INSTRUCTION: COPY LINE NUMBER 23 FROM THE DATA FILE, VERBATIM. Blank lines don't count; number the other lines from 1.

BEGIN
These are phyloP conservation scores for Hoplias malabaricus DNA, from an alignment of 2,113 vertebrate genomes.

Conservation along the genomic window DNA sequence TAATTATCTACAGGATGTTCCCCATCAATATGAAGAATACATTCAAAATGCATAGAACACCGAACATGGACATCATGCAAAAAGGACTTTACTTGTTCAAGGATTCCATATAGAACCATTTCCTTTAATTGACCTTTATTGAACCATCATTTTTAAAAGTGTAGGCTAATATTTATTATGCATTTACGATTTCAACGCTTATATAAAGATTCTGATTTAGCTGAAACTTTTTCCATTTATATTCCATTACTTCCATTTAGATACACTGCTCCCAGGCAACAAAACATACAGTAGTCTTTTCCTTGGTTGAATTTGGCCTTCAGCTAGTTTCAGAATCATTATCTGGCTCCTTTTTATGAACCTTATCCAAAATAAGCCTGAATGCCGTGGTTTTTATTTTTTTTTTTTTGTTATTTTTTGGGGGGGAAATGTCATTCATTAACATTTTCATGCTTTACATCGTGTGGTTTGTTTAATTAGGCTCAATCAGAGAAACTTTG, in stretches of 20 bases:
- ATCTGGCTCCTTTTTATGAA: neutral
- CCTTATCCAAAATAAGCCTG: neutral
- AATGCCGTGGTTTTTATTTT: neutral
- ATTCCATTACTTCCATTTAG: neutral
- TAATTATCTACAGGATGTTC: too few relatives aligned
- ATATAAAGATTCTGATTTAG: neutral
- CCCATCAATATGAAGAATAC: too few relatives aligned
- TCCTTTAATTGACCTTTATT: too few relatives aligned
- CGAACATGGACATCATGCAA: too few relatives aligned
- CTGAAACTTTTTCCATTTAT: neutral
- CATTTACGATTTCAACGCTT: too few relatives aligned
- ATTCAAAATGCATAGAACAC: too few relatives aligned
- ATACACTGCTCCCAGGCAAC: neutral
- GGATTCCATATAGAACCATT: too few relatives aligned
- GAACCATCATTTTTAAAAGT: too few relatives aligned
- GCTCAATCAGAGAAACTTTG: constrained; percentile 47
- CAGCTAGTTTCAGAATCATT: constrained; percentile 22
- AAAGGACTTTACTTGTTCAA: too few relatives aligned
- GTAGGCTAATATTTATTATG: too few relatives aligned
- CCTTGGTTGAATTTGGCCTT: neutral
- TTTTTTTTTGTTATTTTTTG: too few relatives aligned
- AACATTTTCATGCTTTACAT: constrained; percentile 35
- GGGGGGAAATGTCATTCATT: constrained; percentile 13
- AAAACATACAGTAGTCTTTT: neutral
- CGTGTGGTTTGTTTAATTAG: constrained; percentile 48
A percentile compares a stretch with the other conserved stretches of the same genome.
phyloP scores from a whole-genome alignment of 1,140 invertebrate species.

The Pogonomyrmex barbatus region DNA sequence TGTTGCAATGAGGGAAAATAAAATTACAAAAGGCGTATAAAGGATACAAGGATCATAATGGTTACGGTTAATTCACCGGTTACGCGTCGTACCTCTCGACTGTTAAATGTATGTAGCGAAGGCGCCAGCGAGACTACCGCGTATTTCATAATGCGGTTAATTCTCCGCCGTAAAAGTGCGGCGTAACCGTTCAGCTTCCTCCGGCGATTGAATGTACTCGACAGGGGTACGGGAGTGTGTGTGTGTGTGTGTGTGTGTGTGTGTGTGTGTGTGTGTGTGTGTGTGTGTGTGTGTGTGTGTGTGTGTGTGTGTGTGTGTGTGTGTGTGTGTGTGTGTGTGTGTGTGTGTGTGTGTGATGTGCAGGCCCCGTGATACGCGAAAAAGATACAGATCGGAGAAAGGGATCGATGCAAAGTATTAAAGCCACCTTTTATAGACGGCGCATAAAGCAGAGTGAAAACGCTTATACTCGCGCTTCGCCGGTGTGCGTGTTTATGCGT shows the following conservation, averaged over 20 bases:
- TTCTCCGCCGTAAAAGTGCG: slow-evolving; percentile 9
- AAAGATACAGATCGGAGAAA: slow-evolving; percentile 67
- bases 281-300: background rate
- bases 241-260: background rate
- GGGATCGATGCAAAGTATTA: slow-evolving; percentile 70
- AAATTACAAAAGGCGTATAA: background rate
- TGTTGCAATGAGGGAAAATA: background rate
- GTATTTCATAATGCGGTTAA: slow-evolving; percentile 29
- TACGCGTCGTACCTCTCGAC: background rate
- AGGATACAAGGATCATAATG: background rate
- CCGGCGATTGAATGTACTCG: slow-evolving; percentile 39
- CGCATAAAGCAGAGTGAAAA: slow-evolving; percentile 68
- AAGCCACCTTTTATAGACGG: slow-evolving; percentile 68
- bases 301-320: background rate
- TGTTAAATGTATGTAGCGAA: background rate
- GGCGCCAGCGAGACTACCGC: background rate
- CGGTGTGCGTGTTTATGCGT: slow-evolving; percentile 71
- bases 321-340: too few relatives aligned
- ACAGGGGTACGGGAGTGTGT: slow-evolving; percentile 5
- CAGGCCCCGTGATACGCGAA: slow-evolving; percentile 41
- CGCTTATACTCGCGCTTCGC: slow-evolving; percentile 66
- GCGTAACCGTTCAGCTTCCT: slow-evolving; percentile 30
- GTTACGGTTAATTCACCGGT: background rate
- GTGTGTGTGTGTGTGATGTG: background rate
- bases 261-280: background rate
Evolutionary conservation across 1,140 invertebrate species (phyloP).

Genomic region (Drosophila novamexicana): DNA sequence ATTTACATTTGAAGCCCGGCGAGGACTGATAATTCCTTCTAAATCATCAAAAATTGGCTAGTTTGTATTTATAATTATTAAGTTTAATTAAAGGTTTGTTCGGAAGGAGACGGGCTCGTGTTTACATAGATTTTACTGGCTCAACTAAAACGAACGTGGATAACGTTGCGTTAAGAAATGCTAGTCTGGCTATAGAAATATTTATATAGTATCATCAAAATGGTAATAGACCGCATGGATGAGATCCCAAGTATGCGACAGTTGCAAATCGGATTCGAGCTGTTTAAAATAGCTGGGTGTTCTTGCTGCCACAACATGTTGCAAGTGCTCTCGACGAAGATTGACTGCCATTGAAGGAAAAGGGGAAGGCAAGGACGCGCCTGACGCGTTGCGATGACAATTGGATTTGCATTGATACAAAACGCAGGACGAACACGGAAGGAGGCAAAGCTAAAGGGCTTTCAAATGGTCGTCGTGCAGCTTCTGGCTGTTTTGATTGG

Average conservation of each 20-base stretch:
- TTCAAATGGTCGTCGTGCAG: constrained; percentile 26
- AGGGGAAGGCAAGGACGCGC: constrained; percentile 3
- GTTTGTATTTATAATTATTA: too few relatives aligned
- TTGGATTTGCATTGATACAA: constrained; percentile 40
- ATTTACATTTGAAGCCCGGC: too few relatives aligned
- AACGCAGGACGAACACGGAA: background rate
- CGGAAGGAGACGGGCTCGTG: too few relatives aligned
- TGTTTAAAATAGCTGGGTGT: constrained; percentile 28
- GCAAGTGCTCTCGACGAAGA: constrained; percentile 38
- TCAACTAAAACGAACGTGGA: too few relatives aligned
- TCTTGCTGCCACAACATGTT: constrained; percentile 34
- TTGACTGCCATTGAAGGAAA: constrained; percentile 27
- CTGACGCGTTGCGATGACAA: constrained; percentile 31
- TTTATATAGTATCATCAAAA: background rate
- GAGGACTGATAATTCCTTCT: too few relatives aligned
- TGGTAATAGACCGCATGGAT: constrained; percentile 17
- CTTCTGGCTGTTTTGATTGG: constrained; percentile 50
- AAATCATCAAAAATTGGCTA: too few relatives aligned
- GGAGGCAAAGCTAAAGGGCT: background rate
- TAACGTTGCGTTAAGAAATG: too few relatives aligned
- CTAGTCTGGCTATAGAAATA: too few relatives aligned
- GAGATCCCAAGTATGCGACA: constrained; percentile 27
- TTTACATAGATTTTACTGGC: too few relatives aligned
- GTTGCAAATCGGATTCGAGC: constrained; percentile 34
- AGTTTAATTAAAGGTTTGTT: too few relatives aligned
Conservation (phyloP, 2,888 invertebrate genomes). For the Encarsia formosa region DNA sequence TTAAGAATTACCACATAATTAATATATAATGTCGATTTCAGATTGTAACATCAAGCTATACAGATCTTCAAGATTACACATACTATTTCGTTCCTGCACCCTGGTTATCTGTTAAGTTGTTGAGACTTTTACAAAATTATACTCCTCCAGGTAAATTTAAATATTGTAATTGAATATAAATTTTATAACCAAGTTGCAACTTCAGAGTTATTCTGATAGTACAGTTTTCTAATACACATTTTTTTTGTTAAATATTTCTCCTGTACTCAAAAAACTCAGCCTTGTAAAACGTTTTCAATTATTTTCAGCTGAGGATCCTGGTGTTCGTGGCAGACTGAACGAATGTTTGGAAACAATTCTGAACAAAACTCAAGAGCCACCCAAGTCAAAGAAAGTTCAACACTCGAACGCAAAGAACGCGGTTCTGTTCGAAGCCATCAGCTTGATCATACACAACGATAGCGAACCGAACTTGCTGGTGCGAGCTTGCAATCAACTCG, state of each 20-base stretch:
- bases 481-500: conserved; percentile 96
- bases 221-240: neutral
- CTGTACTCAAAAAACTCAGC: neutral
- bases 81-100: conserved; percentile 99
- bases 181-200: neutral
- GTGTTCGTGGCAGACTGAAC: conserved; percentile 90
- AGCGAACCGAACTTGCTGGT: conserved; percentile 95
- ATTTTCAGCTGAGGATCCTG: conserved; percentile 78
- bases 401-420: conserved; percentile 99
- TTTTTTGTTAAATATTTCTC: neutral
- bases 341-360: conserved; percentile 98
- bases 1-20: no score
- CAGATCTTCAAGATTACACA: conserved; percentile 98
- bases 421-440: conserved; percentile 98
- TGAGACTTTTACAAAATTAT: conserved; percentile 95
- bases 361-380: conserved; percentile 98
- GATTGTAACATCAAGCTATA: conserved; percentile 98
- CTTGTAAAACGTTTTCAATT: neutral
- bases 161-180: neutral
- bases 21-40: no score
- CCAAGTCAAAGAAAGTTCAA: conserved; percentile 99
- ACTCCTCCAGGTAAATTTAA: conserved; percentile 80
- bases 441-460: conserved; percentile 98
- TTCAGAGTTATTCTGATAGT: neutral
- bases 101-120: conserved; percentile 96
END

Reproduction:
- TTTTTTTTTGTTATTTTTTG: too few relatives aligned